Rüsselsheim. The Opel Insignia is a car unlike any the brand has introduced in the past. It is bold and self confident in its design and striking in its appearance, adding emotion to Opel’s long tradition of German precision.
The exterior of the Insignia is guided by its sensual flowing lines and muscular stance. Many of the design cues, including a sculpted blade form chiseled into the side and signature wing lights are first introduced in the exterior and repeated in the interior keeping the mid-sized car in balance and harmony.
“The overall first impression of the Insignia is that it’s a car that makes you smile,” says Malcolm Ward, Exterior Chief Designer for mid-size cars at GM Europe.
Mark Adams, Vice President of Design for GM Europe, adds. “The Insignia brings emotion and passion back to the brand. We have founded a new design language in the Insignia which we will develop and create equally bold steps for other future models.”
The overall philosophy was to combine sculptural artistry with German precision. The design team wanted to add emotion into the brand which for so many years has honed its history of precision and German engineering. Customers know immediately that the Insignia is a paradigm shift when they see the new grille, with its proud upright design. A newly designed and refined emblem, with the name Opel embossed in the circle, is confidently embedded into the grille. A fresh inner headlamp detailing is highlighted by unique rectangular forms that are tapered and bordered by wing-form daytime running lights. This will be a signature of Opel cars in the future. A strong crease runs across the hood, creating a smooth waterfall of light and shadows that move over the fenders to the side panels. All the latest pedestrian protection parameters have been incorporated into the design in a way that seamlessly integrates into the flowing form.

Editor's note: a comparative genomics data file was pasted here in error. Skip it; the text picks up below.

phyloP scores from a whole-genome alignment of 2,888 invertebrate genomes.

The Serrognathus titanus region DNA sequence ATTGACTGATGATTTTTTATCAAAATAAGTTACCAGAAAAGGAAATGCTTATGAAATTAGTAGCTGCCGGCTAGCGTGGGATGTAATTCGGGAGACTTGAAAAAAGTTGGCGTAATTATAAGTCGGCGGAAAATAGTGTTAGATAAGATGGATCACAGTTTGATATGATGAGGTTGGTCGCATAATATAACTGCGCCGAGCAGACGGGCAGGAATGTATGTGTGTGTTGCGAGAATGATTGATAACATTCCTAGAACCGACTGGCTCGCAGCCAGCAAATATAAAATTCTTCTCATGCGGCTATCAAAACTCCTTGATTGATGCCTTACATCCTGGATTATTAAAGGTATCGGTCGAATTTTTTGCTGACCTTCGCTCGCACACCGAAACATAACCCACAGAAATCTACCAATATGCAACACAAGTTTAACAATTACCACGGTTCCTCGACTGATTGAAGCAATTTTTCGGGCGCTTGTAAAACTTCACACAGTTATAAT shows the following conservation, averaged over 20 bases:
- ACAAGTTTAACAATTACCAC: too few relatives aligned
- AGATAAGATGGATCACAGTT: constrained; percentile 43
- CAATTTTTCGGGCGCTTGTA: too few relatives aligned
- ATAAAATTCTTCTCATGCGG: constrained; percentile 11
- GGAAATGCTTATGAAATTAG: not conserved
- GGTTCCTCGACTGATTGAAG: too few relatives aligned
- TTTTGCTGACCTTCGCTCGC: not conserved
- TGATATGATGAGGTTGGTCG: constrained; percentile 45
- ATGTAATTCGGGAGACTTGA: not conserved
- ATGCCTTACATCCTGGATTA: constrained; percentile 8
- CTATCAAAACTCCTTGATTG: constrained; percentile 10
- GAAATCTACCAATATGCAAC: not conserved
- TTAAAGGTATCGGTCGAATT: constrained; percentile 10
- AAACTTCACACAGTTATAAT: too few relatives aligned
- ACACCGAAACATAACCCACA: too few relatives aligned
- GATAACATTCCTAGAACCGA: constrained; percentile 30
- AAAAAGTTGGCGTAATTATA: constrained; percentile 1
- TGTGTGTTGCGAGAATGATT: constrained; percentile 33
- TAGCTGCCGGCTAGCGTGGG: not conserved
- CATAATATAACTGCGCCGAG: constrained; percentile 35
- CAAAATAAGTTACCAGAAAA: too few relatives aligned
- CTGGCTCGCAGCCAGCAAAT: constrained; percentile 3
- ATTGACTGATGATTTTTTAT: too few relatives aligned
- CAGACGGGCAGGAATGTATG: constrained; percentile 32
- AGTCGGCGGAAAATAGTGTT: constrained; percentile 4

Blade-form sculpted into the side panel
A blade form is cut into the side starting from the tail lamp, thrusts forward to just behind the front wheel, where it then dives down and returns back along the cars body side, adding visual movement. The blade, allows the surface to play with pools of light, giving a lively emotional feel. Repeating this design cue in a slightly altered form helps to harmonize the car. Like the wing lighting signature, the blade is an element that will be seen in variation on future Opel designs.
The side windows are lined with a chrome frame to add to give it an up-market look. The chrome also serves to optically slim down the car. This is important due to the Insignia’s sporty stance. It is here in the rear where designer Ward and his team have made a bold statement. The broad shoulders combine with the wide tracks and sculpted wheel arches for a muscular, compact look.
A wing-form is sculpted into the red rear lights, too, in combination with the angle coming off the wheel arch. As with the front, the rear lights form a dynamic tapered shape to add to the sporty character. The wing signature borders it in design harmony.
“The rear is personally for me my favorite part of the car. It is very emotional, very appealing,” Ward says. “You can really see its muscularity and sportiness, yet it remains a luxurious-feeling car.”
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